Montmartre Walk to Sacre Coeur with Private Guide
Tours operate rain or shine, but in the case of inclement weather, your guide will modify the tour so more time is spent indoors.
Tour Participation Requirements
Radicals and revelers, saints, martyrs, and malcontents. No part of the City of Light has burned with more passion and intensity than Montmartre.
It was here that Paris became "bohemian" – a 19th-century term for unconventional, anti-establishment, creative, and rebellious. With its implications of promiscuity, poverty, and poor personal hygiene, it was not a term of endearment.
Yet Montmartre is also a holy place. At its summit, where Sacre Coeur now stands, St. Denis was beheaded by the Romans in 250 A.D. The future patron saint of Paris then picked up his head and walked six miles downhill, preaching a decidedly unconventional sermon the whole way.
At the nearby Church of St. Pierre, another stop on this tour, St. Ignatius of Loyola took the vows of poverty and chastity that founded the Jesuits in 1534. So unconventional was the "Society of Jesus" that Pope Clement XIV commanded its suppression in 1773. It didn't work, and the decree was reversed in 1814.
Then revolution came to Montmartre. Not the capital-R French original of 1789, but the 1871 uprising that led to a two-month socialist takeover of city government: the "Paris Commune." The army retook Montmartre, the last bastion of revolt, just 18 days after its defeat in the Franco-Prussian War. Sacre Coeur was built on the heights of Paris's most rebellious neighborhood as a kind of penance for these twin calamities – divine punishment for what the bishop called "a century of moral decline."
That didn't work, either. Freethinking, free-loving bohemians quickly moved in, painting, writing, debating, dancing, and debauching in and around Montmartre's cabarets and ginguettes (drinking establishments). The windmill at the Moulin de la Galette recalls those raucous times, when the likes of Renoir, van Gogh, Matisse, Degas, and Picasso kicked artistic convention off the Martyr's Mountain. To this day, painters gather at the Place du Tertre – the public square that is the heart of Montmartre, just a few streets from the basilica named for the Sacred Heart. If you squint your eyes (and listen to your historian docent), you'll be able to paint your own picture of life a century ago in bohemian, profane, sacred Montmartre.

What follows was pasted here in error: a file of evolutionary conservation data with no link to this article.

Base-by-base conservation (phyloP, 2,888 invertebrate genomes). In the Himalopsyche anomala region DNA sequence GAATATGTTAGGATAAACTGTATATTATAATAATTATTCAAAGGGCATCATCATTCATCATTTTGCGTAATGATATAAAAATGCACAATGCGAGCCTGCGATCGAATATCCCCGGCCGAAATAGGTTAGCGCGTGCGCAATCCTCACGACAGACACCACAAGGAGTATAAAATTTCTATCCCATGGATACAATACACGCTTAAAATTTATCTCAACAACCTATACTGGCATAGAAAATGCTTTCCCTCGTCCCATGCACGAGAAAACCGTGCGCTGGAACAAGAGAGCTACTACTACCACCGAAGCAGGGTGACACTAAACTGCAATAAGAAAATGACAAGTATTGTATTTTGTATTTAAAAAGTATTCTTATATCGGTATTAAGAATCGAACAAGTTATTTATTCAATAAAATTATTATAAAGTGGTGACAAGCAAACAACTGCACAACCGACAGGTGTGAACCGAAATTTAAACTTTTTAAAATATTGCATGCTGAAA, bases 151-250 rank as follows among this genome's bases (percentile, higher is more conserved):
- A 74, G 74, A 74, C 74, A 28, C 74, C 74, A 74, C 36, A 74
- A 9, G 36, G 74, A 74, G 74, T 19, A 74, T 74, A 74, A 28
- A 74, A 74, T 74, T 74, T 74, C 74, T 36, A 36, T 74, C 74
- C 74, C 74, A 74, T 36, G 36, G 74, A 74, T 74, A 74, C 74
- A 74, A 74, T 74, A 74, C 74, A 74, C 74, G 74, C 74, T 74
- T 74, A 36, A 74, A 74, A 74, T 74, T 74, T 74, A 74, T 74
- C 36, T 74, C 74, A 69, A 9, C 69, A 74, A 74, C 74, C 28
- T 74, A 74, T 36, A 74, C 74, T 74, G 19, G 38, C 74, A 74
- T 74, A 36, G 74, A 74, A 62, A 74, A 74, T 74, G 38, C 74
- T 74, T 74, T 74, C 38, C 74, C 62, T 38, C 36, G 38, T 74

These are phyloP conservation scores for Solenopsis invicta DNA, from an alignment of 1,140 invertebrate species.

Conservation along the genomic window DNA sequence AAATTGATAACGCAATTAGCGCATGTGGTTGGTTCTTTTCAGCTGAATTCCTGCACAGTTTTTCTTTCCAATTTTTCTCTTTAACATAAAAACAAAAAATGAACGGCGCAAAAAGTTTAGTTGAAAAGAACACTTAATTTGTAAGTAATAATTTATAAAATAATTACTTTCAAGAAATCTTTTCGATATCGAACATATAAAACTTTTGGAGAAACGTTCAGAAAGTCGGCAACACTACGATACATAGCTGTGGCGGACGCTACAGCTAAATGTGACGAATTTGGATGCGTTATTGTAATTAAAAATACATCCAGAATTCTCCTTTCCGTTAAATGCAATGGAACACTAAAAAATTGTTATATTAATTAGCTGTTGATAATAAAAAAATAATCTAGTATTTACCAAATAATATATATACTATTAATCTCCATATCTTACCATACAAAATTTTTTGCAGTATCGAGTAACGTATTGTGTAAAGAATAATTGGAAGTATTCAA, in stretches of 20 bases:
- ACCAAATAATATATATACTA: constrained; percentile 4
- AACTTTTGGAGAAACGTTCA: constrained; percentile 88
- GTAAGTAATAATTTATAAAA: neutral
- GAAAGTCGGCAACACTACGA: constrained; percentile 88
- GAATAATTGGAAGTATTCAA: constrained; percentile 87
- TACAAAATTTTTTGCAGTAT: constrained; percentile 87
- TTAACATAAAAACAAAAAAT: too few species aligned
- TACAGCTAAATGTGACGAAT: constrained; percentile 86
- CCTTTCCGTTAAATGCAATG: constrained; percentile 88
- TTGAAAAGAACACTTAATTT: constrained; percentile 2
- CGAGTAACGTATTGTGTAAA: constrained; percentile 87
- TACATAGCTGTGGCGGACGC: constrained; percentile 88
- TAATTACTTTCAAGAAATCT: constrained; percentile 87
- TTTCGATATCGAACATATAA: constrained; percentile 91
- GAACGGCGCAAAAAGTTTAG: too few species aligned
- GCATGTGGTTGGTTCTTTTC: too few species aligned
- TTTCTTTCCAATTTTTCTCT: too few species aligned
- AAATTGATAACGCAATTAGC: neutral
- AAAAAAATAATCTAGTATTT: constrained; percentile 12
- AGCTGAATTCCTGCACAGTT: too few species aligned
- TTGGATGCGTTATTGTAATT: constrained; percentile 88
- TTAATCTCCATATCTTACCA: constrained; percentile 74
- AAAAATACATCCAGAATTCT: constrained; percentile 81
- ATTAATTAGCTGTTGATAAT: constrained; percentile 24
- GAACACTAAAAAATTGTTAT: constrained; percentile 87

Renoir, van Gogh, and Toulouse-Lautrec all lived in Montmartre at the same time. Van Gogh created a series of paintings of the Moulin de la Galette windmill; Renoir's 1876 Dance at le Moulin de la Galette is an Impressionist masterpiece, and one of the best-known depictions of the neighborhood's freewheeling cafe life. For Toulouse-Lautrec, part of that life started out free, but eventually took a heavy cost. His first of many paintings featuring Montmartre prostitutes was inspired by his first of many encounters with them, reportedly paid for by friends. He died of alcoholism and syphilis at the age of 36.
Full refunds issued for cancellations made 7 full days prior to the date and time of requested services. Cancellations made within the 7-day and 72-hour window will receive a 50% refund of purchase total. Purchases are non-refundable inside of 72 hours.